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As with any industry, not every client is easy to work with. Perhaps they second-guess every decision or are rude. But at what point is it appropriate to “fire” a client and end your business relationship with them?

They’re Dishonest

Honesty is the foundation of every agent-client relationship. If your client is dishonest about their home (or even admit that they will be dishonest on disclosures) and nothing you say can convince them otherwise, walk away! You don’t want the client’s dishonesty to fall back on you—especially when they are found out and the buyer decides to sue for misrepresentation.

They’re Disrespectful

We should start out by saying that you shouldn’t fire a client just because they’re having a bad day and got snippy. That happens from time to time. We’re talking constantly rude, in-your-face, doesn’t respect you, your advice, or your time disrespectful. Try not to take it personally and if sitting down with them to discuss why their behavior is unacceptable doesn’t work, thank them for their business and respectfully let them go.

You Don’t Feel Safe

Is your client’s behavior unpredictable? Do you feel unsafe when you are alone with them and thus avoid being alone with them at all costs? Listen to those warning bells inside your head. If you have safety concerns with a particular client, it may be best to walk away.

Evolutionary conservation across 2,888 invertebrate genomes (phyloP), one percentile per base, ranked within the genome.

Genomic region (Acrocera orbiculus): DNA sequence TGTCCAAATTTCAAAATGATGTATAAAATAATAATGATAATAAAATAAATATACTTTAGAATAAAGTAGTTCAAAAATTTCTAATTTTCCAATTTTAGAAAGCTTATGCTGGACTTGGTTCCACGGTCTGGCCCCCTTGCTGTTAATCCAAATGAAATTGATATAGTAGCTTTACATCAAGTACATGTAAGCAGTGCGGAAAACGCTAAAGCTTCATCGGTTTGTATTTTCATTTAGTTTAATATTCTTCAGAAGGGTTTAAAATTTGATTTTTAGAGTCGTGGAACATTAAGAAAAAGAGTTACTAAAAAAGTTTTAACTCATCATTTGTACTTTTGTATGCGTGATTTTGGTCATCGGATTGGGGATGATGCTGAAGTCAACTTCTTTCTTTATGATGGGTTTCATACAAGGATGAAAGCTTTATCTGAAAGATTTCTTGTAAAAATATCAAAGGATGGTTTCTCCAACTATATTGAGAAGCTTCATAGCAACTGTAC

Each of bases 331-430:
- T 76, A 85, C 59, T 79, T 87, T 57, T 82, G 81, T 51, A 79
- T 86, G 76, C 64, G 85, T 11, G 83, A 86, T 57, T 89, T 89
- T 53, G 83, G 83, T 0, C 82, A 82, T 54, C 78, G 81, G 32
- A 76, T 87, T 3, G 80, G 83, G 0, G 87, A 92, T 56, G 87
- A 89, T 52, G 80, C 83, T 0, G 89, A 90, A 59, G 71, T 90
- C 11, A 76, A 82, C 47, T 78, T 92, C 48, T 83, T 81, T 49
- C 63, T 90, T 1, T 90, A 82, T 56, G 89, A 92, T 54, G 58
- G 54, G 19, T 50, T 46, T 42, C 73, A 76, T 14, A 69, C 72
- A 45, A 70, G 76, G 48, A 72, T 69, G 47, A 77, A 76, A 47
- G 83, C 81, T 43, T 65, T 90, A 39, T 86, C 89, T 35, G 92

Your safety at work and in the field should be you and your brokerage’s number one priority. Discuss your concerns with your brokerage to see if you can find a solution like having someone you trust come with you and if not, inform the client that you are not the agent for them.

Whatever You Do, Keep Calm

In this situation, it will be tempting to give the client a piece of your mind but stay calm. Losing your cool will only make the situation worse. When firing a client, make a list of reasons why you are letting them go and sit down with them to discuss it calmly and formally end the relationship. If you don’t feel safe around the client, opting for a phone call instead is an acceptable alternative.

As with all clients, sit down with them first to discuss what needs to change for your relationship to work. If the problem is correctable, you may be able to save the relationship and go on with no further problems. If not, let the client go and stick to your guns.

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